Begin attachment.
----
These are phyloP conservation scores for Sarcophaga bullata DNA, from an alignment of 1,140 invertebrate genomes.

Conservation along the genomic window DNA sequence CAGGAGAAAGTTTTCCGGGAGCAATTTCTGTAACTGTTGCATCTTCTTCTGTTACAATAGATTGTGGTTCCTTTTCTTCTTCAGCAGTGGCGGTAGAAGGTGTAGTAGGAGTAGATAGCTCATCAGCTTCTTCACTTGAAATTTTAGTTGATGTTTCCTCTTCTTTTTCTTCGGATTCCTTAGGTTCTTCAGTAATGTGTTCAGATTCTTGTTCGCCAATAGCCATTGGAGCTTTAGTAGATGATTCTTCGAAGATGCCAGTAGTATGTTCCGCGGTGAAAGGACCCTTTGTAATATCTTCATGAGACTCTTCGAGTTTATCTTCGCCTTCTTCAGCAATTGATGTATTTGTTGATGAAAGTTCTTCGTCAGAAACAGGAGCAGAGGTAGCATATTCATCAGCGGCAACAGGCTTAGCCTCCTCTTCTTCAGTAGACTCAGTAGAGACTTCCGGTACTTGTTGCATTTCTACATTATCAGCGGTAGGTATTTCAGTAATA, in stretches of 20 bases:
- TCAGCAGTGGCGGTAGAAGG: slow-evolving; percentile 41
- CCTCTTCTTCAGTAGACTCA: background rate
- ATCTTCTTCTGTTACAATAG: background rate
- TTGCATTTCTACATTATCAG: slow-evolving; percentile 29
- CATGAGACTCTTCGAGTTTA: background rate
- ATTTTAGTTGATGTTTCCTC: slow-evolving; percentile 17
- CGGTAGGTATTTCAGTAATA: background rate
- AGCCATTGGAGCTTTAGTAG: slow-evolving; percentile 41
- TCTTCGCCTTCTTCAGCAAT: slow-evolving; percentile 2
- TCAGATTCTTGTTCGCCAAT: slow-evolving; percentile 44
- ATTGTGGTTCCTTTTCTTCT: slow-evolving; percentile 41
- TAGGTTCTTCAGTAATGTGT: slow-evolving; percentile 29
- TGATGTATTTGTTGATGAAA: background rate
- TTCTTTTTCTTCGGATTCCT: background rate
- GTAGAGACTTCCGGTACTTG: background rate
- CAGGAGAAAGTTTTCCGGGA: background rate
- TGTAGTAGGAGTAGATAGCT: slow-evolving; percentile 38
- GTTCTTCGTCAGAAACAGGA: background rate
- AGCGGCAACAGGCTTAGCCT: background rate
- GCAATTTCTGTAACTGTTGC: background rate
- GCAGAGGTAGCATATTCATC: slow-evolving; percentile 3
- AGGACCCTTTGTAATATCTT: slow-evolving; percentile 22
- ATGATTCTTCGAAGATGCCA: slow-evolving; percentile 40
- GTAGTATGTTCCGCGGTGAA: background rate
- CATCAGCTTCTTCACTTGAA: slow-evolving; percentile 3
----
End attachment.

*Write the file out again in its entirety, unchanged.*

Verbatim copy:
These are phyloP conservation scores for Sarcophaga bullata DNA, from an alignment of 1,140 invertebrate genomes.

Conservation along the genomic window DNA sequence CAGGAGAAAGTTTTCCGGGAGCAATTTCTGTAACTGTTGCATCTTCTTCTGTTACAATAGATTGTGGTTCCTTTTCTTCTTCAGCAGTGGCGGTAGAAGGTGTAGTAGGAGTAGATAGCTCATCAGCTTCTTCACTTGAAATTTTAGTTGATGTTTCCTCTTCTTTTTCTTCGGATTCCTTAGGTTCTTCAGTAATGTGTTCAGATTCTTGTTCGCCAATAGCCATTGGAGCTTTAGTAGATGATTCTTCGAAGATGCCAGTAGTATGTTCCGCGGTGAAAGGACCCTTTGTAATATCTTCATGAGACTCTTCGAGTTTATCTTCGCCTTCTTCAGCAATTGATGTATTTGTTGATGAAAGTTCTTCGTCAGAAACAGGAGCAGAGGTAGCATATTCATCAGCGGCAACAGGCTTAGCCTCCTCTTCTTCAGTAGACTCAGTAGAGACTTCCGGTACTTGTTGCATTTCTACATTATCAGCGGTAGGTATTTCAGTAATA, in stretches of 20 bases:
- TCAGCAGTGGCGGTAGAAGG: slow-evolving; percentile 41
- CCTCTTCTTCAGTAGACTCA: background rate
- ATCTTCTTCTGTTACAATAG: background rate
- TTGCATTTCTACATTATCAG: slow-evolving; percentile 29
- CATGAGACTCTTCGAGTTTA: background rate
- ATTTTAGTTGATGTTTCCTC: slow-evolving; percentile 17
- CGGTAGGTATTTCAGTAATA: background rate
- AGCCATTGGAGCTTTAGTAG: slow-evolving; percentile 41
- TCTTCGCCTTCTTCAGCAAT: slow-evolving; percentile 2
- TCAGATTCTTGTTCGCCAAT: slow-evolving; percentile 44
- ATTGTGGTTCCTTTTCTTCT: slow-evolving; percentile 41
- TAGGTTCTTCAGTAATGTGT: slow-evolving; percentile 29
- TGATGTATTTGTTGATGAAA: background rate
- TTCTTTTTCTTCGGATTCCT: background rate
- GTAGAGACTTCCGGTACTTG: background rate
- CAGGAGAAAGTTTTCCGGGA: background rate
- TGTAGTAGGAGTAGATAGCT: slow-evolving; percentile 38
- GTTCTTCGTCAGAAACAGGA: background rate
- AGCGGCAACAGGCTTAGCCT: background rate
- GCAATTTCTGTAACTGTTGC: background rate
- GCAGAGGTAGCATATTCATC: slow-evolving; percentile 3
- AGGACCCTTTGTAATATCTT: slow-evolving; percentile 22
- ATGATTCTTCGAAGATGCCA: slow-evolving; percentile 40
- GTAGTATGTTCCGCGGTGAA: background rate
- CATCAGCTTCTTCACTTGAA: slow-evolving; percentile 3